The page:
Algorithmic problems in algebra have their origins in work of Thue, Tietze, and Dehn carried out in the beginning of the 20th century. Their work showed how certain problems in logic and topology turned out to be equivalent to corresponding algebraic problems, namely the word problem for finitely presented semigroups and groups, and the isomorphism and conjugacy problems for finitely presented groups. Even though originally motivated by problems in logic and topology, the investigation of algorithmic problems in algebra is now primarily motivated by the internal needs of algebra itself.  Algorithmic problems often lie at the heart of difficult and important algebraic problems. Most problems are undecidable in general, and so it becomes important to identify and study classes with good algorithmic properties. This point of view has led to a lot of interesting research on topics including hyperbolic groups, word hyperbolic semigroups, automatic groups and semigroups, one-relator groups, finite complete string rewriting systems, and the study of small overlap conditions. For those problems that are decidable there are also interesting questions about how hard these decision problems are, linking the subject with complexity theory.

This PhD project will investigate a range of algorithmic and decision problems in algebra, with a focus on finitely presented semigroups and groups.

References:

  • R. V. Book and F. Otto. String-Rewriting Systems. Texts and Monographs in Computer Science. Springer-Verlag, New York, 1993.
  • M. R. Bridson and A. Haefliger. Metric spaces of non-positive curvature, volume 319 of Grundlehren der Mathematischen Wissenschaften [Fundamental Principles of Mathematical Sciences]. Springer-Verlag, Berlin, 1999.
  • D. B. A. Epstein, J. W. Cannon, D. F. Holt, S. V. F. Levy, M. S. Paterson, W. P. Thurston, Word processing in groups, Jones and Bartlett Publishers, Boston, MA, 1992.
  • R. C. Lyndon and P. E. Schupp. Combinatorial group theory. Classics in Mathematics. Springer-Verlag, Berlin, 2001.
  • J. Rhodes and B. Steinberg. The q-theory of finite semigroups. Springer Monographs in Mathematics. Springer, New York, 2009.

For further information, please contact Dr Robert Gray.

Representations and Homology Representations and Homology

Supervisor: Dr Joseph Grant.

Rings, or algebras, are often rings of functions, so it makes sense to study them by investigating how they act on other objects.  This is analogous to studying groups by considering group actions.  We often consider algebras acting on vector spaces, as we understand linear algebra relatively well, and it can be easier to work with matrices than elements of algebras.  A vector space with an action of an algebra is called a module, or a representation, and representation theory is the study of these modules.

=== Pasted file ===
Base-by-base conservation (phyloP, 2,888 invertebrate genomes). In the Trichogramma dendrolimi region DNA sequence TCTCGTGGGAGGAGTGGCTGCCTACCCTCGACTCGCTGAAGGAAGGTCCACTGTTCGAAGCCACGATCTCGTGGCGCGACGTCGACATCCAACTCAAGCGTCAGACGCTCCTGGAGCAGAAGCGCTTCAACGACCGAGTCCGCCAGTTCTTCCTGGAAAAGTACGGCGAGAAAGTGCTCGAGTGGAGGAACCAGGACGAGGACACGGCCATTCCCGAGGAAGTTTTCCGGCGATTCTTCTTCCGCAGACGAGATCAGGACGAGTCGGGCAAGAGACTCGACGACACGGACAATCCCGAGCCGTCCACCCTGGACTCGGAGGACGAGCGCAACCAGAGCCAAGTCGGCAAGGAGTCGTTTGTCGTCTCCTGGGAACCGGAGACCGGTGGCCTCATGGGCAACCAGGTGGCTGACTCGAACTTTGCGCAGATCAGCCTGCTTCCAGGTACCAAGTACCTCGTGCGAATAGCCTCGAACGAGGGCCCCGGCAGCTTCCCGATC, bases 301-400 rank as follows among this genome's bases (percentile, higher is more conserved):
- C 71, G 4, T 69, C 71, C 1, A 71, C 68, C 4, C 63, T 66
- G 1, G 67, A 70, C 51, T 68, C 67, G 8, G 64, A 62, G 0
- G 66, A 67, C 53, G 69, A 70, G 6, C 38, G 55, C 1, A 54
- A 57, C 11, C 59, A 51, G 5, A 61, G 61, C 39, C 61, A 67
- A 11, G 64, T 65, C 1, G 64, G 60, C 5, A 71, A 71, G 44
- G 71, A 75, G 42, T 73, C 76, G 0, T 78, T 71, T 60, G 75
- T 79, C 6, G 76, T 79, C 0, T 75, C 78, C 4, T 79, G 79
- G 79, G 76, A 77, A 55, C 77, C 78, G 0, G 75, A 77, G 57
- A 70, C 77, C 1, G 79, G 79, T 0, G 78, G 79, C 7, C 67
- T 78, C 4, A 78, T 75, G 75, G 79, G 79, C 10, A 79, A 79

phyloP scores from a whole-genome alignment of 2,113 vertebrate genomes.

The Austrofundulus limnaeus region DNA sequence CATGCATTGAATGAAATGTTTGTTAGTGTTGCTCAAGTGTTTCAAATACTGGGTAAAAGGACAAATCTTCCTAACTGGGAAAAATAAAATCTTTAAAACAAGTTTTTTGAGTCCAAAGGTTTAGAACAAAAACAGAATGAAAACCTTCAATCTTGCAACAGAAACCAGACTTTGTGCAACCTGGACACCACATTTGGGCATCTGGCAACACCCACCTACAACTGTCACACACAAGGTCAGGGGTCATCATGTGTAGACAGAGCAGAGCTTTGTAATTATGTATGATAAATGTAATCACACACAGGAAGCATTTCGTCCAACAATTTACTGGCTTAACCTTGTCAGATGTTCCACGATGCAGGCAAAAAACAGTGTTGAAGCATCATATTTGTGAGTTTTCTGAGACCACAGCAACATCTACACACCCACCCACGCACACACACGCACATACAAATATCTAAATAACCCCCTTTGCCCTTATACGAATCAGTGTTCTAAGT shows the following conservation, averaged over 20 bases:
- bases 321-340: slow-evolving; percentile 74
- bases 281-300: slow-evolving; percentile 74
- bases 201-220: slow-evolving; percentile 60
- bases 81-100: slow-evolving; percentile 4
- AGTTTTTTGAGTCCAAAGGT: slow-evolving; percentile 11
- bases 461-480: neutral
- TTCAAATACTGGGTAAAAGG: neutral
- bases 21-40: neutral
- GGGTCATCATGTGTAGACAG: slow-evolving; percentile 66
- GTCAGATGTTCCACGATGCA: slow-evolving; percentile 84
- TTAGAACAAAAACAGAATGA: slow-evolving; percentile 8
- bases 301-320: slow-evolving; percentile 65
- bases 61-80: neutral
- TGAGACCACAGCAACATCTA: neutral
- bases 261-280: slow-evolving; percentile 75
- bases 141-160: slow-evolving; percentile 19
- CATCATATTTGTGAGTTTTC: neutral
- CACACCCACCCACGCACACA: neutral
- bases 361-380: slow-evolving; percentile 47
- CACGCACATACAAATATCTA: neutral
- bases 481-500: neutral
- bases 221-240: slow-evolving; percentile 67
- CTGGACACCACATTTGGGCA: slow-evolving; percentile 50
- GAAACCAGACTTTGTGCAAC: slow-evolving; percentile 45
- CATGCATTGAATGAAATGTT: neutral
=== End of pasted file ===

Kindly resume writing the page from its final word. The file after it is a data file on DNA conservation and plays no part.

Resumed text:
An arbitrary algebra may have a module which has a submodule but no compliment, i.e., it is not simple but cannot be written as the direct sum of two submodules.  We therefore need to consider quotients.  A module with a submodule L whose quotient by L is isomorphic to M is known as an extension of M by L.  The study of extensions leads us to quivers, which are directed graphs associated to algebra that capture information about which extensions are possible.  In fact, over the complex numbers, the representation theory of every algebra is determined by a unique quiver and a set of relations.  A deep study of extensions leads us to homological algebra, which is closely related to the algebraic parts of topology.  There are connections to many other areas, including Lie theory, (higher) category theory, and knot theory.

A PhD project under my supervision is likely to involve homological algebra, either studying the behaviour of particular examples of algebras, or investigating more general theory for wider classes of algebras.  The focus of the project would depend on the student's interests and strengths.  This is a very active research area with many open and exciting questions to study.

References:

  •  Ralf Schiffler, "Quiver Representations", Springer, 2014
  •  D. J. Benson, "Representations and cohomology, Volume I", Cambridge University Press, 1991

For further information, please contact Dr Joseph Grant.